The wealth management industry will stand transformed in the coming years.  The forces that will reshape the industry are already stirring. Their march cannot be stopped. Smart bankers are seeing the opportunity created by these forces and are looking to be the first movers to establish a dominant position in the market.

That said, the MENA wealth market is becoming more and more competitive with the addition of new fintechs and non-traditional wealth management providers. The presence of multiple players in the field is intensifying the battle to capture HNI and UHNI market, which constitute only 17% of the total market.

A considerable part of the HNI and UHNI client bases have already been tapped however, the wider segment of mass affluent market is growing at a faster pace than the HNIs. Occupying 83% of the MENA market and a sizeable wealth of nearly USD 600bn, the affluent market provides a lucrative and untapped business opportunity for bankers.

Let’s take a look at some factors further propelling this shift.

1.Concentration of Skills

A sizeable wealth outside the purview of investment managers provides good headroom for private bankers to migrate to affluents. This can cement the reputation of centers like DIFC, which can in turn attract more talent. Over time, this virtuous circle can create an immense opportunity, making talent move, to focus on the affluent segment, to provide them with quality service. This quality of service will kindle the need for more assistance, thus deepening the mass affluent market.

2. Need for Retirement Planning

The GCC region, a heavily oil dependent economy, is beset by the shift in energy usage patterns which is further pressuring the economies and state finances. States across the GCC are exhibiting foresight and responding prudently.  For instance, the policy of Emiratization – or Tawteen in Arabic – is a key priority of the UAE.This has led to the slow withdrawal of the welfare state in GCC, which in turn is increasing the demand for retirement planning by the mass affluent.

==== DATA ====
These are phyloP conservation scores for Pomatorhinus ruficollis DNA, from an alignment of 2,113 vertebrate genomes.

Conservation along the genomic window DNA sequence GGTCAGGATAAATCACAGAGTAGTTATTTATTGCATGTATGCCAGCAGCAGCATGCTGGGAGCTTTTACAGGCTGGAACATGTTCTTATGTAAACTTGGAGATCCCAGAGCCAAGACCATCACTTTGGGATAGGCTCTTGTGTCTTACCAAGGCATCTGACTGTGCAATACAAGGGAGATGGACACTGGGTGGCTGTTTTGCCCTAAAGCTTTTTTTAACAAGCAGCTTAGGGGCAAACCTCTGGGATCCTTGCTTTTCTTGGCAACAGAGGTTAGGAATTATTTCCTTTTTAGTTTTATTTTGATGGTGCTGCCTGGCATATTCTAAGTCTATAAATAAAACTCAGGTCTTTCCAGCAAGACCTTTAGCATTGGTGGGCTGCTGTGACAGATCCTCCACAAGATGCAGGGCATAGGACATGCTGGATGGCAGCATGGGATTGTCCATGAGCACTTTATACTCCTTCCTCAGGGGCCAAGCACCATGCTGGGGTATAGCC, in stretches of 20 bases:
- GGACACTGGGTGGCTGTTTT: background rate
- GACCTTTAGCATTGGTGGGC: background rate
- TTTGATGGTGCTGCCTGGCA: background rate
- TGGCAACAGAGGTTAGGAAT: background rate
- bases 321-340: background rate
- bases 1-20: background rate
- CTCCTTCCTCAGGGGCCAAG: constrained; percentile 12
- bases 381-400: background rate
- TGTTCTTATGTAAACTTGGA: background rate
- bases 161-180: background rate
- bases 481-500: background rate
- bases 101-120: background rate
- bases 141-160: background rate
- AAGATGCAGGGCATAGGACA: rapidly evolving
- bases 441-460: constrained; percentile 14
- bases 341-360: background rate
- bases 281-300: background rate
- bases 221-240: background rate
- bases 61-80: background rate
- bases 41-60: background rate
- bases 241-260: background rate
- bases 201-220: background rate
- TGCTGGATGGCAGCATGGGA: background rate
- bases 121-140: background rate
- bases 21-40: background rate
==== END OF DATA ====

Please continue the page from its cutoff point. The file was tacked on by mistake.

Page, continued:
3. Shifting Demographics

The median age of GCC currently is 27; technology is the crucial capability needed to acquire and retain the young investors who will drive the future of the industry. The population of the GCC is expected to grow about 20% in the next 15 years. This increasing population is likely to become too much for the existing welfare system, leaving people to fend for themselves. This makes the need for more goal based wealth planning all the more pertinent.

4. Change in Family and Labour Structure

As more women move into the workforce, the relative family affluence will increase. These working women, as they would now get a say in the family’s financials, would be more interested in long term and safe investment products– ideal for wealth management. As they enter the workforce, they are going to make a demand for better and personalized service.

5. Robo-assisted Advisory

Targeting the affluent market in the past could have been difficult due to high servicing costs. In order to service the affluents cost-effectively, bankers need to find the perfect combination of automation and personal interaction while ensuring that they satisfy the customers’ changing needs and expectations. Integrating robo-advisory to enhance relationship managers efficacy for delivering hyper-personal advise, en masse, would be the game-changer here.

Systems that augment the relationship managers and advisors, is where the leaders of tomorrow must invest today. The ones who take the first mover advantage would achieve unassailable position. It takes foresight and not much more to acquire such systems. A typical all-inclusive operating cost of such a system would be around USD 1 million per year. Spread over 5 years, with conservative assumptions about interests, it would mean acquiring 250 mass affluent customers a year on the upper side and 50 customers at a lower end for the system to pay for itself.  Not a daunting challenge at all, if one wishes to be the future leader in this fast evolving market.

The associated article “Stirring the wealth, forces on march” by Jaideep Billa, President, Wealth & Private banking, first appeared in Wealth Arabia, in their March 2020 edition.

You can read the complete in-depth opinion piece here.

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